SAN FRANCISCO (Reuters) - Google Inc boosted its spending to lobby the U.S. government by 54 percent in the second quarter, as the world’s No.1 Internet search engine faces an investigation by the Federal Trade Commission.
Google’s total federal lobbying spending during the quarter jumped to $2.06 million compared with $1.48 million in the first quarter and $1.34 million in the year-earlier period, according to documents filed by the company late on Wednesday.
Among the one dozen issues Google officials discussed with the federal government were privacy and competition issues in online advertising, as well as regulation of online advertising.
Google reported its lobbyists met with officials from the FTC, the U.S. Senate, the U.S. House of representatives and the Executive Office of the President to discuss those topics.
Last month, Google disclosed the FTC was investigating some of its business practices. The company also faces antitrust investigations from several states and in the European Union.
“We want to help policymakers understand our business and the work we do to keep the Internet open, to encourage innovation, and to create economic opportunity. Lobbying is a part of that process,” a Google spokeswoman said in an emailed statement.
Google critics contend the Internet giant uses its search dominance to gain an unfair advantage over rivals, giving top-billing to its own services such as online maps, shopping and travel.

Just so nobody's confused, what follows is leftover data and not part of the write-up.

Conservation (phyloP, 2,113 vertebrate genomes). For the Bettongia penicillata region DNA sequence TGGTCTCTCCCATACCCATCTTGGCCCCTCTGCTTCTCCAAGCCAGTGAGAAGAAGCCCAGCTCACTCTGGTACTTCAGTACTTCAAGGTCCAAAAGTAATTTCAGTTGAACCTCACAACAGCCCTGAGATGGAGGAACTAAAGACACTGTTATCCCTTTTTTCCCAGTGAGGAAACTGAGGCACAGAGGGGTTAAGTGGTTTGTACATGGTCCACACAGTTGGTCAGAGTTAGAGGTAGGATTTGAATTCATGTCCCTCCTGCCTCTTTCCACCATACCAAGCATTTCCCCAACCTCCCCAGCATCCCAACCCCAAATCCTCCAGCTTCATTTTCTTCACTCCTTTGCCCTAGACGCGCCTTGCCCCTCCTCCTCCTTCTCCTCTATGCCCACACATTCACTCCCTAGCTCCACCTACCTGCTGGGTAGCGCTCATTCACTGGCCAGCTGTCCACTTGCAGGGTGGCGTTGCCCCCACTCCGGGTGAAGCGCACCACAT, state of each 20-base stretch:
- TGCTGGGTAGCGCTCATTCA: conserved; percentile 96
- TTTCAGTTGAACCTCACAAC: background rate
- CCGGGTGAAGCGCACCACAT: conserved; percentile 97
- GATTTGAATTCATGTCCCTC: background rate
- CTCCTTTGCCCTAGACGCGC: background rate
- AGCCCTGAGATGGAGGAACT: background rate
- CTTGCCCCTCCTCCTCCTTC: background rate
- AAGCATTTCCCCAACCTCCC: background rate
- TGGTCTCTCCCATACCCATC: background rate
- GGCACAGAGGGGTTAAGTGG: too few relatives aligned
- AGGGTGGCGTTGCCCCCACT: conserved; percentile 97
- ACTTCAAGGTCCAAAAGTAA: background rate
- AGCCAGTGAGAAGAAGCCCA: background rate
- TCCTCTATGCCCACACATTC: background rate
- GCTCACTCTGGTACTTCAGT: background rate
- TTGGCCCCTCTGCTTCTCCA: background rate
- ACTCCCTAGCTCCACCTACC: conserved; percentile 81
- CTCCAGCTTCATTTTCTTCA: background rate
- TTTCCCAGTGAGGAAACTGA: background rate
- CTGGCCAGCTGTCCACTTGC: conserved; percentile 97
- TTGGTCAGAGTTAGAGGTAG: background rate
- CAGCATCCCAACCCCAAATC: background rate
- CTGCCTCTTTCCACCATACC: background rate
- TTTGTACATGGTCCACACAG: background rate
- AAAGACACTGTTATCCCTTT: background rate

Some legal experts believe the FTC investigation is unlikely to result in the most drastic repercussions, such as breaking up the company or regulating its Web search algorithm, but could constrain Google’s efforts to acquire companies and expand into new markets.
Google, which generated roughly $29 billion in revenue in 2010, outspent rivals Microsoft Corp and Apple Inc in lobbying spending in the second quarter. Social networking giant Facebook spent $320,000 in federal lobbying during the quarter, compared with roughly $60,000 in the second quarter of 2010.
Google’s spending remains below that of some companies in other industries, such as Verizon Communications Inc and Exxon Mobil Corp, which spent $4.38 million and $3.81 million, respectively, during the second quarter.
Reporting by Alexei Oreskovic; editing by Andre Grenon